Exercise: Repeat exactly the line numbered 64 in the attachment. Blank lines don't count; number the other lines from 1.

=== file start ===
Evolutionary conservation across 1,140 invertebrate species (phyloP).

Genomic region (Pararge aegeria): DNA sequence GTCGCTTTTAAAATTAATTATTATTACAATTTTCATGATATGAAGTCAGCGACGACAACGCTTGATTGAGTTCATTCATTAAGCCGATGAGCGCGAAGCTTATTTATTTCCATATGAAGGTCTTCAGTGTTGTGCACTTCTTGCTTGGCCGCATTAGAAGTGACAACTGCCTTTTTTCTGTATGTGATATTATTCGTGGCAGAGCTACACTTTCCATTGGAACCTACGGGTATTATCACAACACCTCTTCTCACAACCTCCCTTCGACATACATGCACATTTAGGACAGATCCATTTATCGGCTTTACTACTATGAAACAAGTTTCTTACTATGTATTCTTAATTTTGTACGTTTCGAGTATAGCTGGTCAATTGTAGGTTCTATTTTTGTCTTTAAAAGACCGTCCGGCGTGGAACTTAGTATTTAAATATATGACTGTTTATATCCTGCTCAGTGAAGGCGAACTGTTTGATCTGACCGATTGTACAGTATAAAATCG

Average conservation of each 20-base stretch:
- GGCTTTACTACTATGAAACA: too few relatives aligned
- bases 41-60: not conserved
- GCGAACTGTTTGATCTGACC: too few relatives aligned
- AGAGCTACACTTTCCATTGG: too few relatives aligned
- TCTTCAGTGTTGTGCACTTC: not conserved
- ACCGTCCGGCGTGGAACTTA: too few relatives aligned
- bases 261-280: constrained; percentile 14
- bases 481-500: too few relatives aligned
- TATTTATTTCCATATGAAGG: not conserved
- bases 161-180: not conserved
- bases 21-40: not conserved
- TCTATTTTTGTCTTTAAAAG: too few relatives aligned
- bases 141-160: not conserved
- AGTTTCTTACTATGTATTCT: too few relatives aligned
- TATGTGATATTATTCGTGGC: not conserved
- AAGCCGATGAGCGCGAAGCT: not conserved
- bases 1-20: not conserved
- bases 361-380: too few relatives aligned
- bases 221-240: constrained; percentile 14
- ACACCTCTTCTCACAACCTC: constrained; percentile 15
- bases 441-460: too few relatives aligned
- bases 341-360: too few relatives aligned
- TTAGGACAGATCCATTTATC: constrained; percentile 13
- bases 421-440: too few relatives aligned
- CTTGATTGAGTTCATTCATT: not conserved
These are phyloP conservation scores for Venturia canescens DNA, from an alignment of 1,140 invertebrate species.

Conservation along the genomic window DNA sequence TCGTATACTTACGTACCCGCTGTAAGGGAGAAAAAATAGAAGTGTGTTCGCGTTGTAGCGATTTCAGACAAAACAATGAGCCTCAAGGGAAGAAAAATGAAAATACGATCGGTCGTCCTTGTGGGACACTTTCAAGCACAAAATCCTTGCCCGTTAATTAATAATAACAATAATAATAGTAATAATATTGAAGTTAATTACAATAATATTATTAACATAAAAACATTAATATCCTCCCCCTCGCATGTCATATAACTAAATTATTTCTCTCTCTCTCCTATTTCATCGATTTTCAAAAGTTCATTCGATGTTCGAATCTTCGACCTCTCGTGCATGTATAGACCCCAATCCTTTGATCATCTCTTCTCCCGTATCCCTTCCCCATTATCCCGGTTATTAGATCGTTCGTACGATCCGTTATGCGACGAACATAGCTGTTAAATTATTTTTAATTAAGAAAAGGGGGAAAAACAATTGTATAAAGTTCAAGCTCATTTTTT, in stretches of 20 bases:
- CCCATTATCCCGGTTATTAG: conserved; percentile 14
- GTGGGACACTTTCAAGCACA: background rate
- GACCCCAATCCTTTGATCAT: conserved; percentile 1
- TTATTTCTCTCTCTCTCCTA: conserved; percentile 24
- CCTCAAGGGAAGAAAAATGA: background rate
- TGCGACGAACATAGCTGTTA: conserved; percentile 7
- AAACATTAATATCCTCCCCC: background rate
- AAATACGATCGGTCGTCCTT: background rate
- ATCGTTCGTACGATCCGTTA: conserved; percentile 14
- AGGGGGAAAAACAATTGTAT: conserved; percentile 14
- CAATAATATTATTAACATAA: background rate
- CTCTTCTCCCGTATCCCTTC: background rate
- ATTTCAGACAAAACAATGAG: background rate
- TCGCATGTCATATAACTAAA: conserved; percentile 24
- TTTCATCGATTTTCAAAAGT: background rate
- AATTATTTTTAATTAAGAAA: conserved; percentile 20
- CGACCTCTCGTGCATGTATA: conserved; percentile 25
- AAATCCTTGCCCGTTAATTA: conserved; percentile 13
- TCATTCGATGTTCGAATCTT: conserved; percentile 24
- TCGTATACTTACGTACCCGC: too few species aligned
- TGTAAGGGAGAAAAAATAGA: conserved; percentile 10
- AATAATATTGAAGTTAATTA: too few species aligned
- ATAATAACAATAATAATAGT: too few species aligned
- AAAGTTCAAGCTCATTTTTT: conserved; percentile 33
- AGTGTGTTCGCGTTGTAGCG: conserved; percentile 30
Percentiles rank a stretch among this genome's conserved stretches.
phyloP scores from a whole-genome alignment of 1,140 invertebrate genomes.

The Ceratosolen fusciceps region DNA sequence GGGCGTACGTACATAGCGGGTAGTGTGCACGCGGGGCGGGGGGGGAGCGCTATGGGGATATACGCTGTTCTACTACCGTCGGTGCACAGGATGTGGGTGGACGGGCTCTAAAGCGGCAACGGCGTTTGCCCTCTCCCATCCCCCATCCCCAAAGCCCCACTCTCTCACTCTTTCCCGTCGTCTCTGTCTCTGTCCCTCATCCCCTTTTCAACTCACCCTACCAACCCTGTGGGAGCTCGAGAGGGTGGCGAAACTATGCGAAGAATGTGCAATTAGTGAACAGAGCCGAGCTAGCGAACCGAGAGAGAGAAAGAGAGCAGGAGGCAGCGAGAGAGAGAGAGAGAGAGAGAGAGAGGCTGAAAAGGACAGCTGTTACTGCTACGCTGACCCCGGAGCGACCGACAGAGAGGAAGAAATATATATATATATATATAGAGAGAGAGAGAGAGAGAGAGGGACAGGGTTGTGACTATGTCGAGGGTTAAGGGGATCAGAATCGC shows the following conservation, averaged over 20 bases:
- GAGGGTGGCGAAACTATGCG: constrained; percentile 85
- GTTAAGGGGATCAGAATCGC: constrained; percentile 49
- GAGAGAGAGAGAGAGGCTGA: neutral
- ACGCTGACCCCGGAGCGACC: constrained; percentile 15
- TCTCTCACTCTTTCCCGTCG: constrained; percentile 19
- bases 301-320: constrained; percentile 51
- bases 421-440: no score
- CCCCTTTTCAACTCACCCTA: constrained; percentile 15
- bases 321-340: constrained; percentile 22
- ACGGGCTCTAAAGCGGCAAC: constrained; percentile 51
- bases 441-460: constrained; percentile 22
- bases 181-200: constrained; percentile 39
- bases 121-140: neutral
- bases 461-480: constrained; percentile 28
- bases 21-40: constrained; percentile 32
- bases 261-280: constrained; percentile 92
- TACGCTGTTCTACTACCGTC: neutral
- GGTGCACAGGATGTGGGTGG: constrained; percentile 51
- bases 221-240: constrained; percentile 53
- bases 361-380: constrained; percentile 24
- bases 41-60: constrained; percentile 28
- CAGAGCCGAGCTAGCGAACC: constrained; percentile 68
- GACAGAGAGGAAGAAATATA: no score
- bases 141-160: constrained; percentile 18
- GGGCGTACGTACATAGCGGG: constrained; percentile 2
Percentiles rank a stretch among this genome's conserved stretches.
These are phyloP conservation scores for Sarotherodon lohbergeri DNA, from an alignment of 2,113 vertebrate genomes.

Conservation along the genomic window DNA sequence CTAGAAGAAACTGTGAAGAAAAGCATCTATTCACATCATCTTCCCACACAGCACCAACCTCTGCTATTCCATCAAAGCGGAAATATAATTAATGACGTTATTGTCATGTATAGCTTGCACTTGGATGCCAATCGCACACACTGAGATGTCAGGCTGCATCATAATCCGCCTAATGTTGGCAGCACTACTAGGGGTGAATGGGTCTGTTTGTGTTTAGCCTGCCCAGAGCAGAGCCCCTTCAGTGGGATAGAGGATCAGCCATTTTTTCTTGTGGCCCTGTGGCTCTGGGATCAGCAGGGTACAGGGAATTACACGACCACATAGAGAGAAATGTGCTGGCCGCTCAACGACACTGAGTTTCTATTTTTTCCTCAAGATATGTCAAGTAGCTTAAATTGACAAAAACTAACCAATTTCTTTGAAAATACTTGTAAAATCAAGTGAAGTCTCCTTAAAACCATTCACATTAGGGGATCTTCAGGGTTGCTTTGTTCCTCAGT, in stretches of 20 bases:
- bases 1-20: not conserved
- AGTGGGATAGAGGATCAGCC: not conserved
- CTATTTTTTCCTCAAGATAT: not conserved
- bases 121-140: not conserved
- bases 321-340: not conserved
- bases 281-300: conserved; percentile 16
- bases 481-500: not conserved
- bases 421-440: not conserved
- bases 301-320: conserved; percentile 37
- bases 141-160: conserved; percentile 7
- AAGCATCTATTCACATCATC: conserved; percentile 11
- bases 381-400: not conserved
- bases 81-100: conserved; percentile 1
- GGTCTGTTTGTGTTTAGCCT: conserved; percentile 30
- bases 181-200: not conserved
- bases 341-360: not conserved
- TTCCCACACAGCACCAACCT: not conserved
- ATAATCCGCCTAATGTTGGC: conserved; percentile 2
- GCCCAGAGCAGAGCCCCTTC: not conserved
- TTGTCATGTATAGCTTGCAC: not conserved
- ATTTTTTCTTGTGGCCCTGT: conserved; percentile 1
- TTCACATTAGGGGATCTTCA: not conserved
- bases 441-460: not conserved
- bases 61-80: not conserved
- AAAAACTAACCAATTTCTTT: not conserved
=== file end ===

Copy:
- bases 301-320: constrained; percentile 51